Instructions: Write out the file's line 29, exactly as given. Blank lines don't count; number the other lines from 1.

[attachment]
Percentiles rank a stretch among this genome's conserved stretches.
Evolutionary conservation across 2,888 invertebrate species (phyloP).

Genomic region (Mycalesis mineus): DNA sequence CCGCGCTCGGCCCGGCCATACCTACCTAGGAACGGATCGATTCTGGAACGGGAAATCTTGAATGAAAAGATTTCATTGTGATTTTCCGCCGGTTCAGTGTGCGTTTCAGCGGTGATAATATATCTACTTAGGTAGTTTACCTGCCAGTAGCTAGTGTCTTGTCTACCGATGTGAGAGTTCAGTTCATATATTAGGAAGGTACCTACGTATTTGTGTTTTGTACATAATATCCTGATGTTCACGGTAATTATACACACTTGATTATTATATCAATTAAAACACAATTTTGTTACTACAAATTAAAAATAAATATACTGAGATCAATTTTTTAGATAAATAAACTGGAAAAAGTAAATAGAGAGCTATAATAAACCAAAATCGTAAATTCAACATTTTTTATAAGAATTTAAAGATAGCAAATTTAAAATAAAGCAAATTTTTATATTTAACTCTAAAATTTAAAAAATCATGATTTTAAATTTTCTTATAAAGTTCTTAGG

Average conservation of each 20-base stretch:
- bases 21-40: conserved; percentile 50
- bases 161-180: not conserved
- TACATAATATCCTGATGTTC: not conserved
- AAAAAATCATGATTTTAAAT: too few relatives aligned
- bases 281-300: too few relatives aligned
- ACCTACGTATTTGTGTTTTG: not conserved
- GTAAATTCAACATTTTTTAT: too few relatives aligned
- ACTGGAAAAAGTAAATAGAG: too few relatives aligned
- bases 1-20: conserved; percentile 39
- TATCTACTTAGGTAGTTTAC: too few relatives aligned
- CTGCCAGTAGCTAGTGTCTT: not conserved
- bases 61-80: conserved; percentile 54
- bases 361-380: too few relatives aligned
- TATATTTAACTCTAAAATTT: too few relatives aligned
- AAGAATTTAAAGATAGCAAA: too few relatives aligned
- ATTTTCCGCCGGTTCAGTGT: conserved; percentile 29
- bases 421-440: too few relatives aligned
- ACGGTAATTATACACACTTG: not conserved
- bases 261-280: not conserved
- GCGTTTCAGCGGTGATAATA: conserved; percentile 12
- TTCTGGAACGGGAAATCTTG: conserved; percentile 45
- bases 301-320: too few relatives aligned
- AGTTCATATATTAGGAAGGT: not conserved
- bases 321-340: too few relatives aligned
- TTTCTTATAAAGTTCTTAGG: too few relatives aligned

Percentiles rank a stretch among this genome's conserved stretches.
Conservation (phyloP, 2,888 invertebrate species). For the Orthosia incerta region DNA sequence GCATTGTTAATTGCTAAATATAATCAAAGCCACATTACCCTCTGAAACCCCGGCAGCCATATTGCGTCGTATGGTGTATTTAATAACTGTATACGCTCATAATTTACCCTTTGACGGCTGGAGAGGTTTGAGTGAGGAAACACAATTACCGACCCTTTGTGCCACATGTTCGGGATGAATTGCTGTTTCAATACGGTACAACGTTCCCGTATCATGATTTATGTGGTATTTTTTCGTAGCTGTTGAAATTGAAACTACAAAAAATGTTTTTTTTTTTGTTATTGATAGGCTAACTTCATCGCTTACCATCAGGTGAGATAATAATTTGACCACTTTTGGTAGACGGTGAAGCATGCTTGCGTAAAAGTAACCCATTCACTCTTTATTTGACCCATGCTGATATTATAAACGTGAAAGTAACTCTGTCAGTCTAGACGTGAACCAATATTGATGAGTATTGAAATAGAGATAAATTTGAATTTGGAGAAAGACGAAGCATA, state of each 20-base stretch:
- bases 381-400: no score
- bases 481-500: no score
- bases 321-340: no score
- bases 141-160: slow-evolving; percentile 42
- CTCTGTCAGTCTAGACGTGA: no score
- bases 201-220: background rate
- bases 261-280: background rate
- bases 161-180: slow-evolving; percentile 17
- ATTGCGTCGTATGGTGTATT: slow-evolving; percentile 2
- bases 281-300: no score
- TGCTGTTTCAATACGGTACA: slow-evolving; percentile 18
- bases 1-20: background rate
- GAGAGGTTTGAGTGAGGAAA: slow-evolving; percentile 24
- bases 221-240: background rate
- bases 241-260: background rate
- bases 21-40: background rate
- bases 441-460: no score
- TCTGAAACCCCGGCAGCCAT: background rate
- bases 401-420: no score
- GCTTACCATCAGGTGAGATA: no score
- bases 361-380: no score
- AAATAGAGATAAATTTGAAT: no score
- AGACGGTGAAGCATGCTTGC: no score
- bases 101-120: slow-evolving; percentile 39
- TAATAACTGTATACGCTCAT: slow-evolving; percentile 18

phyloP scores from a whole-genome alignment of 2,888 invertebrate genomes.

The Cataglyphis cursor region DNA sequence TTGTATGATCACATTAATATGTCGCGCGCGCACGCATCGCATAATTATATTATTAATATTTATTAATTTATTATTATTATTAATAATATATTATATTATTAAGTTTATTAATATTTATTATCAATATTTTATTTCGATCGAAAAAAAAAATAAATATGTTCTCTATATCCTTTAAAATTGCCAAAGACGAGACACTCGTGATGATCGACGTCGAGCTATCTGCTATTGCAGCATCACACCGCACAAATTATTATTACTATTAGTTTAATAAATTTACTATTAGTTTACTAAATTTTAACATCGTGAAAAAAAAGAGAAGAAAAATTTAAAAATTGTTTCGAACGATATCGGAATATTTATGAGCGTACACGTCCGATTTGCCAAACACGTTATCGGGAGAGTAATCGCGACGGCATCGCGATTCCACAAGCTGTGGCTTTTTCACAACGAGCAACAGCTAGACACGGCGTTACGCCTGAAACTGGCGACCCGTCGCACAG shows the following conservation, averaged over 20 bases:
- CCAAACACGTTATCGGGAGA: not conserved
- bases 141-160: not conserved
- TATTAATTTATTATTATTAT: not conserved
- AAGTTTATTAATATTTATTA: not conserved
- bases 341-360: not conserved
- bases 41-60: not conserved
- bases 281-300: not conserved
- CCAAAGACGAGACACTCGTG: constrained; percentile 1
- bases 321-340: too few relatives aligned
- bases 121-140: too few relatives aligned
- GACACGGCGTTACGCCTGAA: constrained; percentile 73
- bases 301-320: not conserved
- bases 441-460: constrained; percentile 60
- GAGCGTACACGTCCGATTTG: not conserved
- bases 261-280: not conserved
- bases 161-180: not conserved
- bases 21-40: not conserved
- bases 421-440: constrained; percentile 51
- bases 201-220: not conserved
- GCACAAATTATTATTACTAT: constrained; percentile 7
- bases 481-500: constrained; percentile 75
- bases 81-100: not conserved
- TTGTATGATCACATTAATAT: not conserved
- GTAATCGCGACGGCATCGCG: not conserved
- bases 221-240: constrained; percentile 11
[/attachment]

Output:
- TTTCTTATAAAGTTCTTAGG: too few relatives aligned